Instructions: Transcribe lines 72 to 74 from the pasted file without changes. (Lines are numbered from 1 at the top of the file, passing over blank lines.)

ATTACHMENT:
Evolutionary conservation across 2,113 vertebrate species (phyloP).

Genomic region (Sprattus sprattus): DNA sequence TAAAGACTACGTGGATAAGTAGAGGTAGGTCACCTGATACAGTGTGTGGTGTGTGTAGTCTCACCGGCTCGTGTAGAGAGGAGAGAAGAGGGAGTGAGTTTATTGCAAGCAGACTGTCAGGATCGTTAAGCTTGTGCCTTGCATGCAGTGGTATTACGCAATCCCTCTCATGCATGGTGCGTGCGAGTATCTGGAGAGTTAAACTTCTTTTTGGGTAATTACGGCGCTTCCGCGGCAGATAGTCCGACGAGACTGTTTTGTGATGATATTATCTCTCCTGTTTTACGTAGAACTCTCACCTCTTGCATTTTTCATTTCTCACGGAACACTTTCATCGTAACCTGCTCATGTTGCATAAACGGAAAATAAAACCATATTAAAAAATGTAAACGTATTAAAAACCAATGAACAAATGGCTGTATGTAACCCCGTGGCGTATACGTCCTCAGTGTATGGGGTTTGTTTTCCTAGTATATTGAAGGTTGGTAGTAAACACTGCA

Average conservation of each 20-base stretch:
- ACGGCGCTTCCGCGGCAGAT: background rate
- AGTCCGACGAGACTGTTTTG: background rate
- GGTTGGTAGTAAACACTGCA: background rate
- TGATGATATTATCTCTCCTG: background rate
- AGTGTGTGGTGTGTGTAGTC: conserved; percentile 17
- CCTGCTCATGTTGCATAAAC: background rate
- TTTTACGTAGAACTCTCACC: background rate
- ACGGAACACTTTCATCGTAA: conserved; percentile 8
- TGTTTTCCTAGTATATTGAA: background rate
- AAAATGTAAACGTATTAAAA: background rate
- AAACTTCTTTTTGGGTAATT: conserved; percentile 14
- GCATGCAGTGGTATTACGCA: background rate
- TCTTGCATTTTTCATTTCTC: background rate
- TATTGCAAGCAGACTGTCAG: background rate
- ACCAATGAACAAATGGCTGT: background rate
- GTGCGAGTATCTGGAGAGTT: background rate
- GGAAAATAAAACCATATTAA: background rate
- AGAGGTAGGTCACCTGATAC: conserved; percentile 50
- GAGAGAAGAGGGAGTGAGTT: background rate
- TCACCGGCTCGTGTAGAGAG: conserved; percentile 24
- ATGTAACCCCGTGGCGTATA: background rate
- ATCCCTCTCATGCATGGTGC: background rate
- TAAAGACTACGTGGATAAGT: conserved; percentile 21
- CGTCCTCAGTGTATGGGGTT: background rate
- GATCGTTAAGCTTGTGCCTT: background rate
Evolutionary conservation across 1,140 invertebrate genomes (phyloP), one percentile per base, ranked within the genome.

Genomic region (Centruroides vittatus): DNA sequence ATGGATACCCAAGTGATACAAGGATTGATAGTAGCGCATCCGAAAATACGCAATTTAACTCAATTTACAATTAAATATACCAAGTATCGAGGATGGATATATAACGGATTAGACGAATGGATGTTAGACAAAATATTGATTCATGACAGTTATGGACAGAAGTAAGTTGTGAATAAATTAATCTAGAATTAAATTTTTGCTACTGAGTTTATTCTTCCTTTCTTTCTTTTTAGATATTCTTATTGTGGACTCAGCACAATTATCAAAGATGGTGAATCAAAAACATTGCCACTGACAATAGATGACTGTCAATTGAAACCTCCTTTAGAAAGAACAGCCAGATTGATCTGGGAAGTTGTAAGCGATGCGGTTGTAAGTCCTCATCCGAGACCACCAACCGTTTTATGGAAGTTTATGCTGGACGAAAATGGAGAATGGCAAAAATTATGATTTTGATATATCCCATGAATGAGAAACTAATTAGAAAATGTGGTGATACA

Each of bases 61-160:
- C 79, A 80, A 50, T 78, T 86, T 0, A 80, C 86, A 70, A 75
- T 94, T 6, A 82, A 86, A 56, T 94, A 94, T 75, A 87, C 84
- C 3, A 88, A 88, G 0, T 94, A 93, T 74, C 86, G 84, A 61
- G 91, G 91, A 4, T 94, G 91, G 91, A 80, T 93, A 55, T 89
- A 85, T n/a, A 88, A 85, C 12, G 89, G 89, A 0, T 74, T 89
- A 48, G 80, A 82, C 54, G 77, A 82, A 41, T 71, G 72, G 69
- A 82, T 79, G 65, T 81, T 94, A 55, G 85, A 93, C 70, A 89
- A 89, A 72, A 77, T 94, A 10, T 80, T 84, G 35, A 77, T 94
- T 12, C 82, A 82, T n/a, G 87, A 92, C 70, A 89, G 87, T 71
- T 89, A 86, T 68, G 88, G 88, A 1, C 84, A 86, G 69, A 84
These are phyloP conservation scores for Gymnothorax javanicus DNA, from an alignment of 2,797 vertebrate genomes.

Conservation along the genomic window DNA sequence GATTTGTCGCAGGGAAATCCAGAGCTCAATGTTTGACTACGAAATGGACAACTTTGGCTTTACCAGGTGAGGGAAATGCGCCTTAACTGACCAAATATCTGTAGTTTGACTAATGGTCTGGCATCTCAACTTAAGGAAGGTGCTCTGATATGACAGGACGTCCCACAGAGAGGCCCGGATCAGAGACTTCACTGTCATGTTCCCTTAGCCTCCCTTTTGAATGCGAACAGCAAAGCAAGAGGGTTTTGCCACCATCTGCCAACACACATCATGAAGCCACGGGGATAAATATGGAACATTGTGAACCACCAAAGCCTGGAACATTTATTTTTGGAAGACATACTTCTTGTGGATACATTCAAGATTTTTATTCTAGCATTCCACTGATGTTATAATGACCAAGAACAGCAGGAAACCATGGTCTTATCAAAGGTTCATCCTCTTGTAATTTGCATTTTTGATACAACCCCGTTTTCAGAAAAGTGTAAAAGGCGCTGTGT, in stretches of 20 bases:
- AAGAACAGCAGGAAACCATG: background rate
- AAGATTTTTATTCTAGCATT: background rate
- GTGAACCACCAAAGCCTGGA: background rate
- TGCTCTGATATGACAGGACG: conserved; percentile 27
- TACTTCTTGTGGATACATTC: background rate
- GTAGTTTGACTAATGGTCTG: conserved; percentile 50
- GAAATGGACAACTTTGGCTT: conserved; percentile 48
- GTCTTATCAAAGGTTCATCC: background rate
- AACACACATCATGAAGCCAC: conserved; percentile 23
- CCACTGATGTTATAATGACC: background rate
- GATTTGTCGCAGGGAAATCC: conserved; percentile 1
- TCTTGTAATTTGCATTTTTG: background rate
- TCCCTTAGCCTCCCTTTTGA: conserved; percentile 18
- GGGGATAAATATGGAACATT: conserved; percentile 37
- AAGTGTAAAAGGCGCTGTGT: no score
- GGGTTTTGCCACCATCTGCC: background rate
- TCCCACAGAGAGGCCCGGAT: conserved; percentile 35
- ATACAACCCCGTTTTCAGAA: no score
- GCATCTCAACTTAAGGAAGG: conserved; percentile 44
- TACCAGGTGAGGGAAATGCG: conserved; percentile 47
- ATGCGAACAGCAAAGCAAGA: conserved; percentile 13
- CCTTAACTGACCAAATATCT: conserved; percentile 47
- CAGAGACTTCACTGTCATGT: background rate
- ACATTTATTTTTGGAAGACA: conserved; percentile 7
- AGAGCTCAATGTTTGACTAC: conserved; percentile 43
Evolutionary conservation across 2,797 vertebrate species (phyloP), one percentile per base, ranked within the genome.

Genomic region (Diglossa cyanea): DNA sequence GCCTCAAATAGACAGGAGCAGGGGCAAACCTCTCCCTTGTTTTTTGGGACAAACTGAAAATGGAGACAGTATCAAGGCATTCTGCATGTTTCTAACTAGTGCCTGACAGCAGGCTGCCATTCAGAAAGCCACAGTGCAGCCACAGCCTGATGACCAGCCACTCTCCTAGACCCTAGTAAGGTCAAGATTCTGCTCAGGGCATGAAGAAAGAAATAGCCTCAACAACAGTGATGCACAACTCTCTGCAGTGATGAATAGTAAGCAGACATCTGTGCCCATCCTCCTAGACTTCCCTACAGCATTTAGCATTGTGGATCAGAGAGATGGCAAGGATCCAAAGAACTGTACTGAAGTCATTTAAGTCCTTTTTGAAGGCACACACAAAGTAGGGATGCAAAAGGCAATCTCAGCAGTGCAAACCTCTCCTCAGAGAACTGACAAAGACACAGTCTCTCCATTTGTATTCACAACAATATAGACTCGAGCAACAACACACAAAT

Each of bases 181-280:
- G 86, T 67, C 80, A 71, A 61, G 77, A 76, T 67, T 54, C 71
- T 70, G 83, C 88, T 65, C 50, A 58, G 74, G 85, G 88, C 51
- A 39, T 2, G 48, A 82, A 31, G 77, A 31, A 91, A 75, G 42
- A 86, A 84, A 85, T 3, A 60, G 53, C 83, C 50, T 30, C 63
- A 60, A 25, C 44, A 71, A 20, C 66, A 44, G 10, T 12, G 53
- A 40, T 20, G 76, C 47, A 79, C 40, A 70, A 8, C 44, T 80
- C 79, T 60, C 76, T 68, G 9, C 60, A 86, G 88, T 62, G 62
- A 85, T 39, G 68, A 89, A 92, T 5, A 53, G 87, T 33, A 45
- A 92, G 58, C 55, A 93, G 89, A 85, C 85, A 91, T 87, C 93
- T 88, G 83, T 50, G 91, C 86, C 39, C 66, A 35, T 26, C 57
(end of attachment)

- G 86, T 67, C 80, A 71, A 61, G 77, A 76, T 67, T 54, C 71
- T 70, G 83, C 88, T 65, C 50, A 58, G 74, G 85, G 88, C 51
- A 39, T 2, G 48, A 82, A 31, G 77, A 31, A 91, A 75, G 42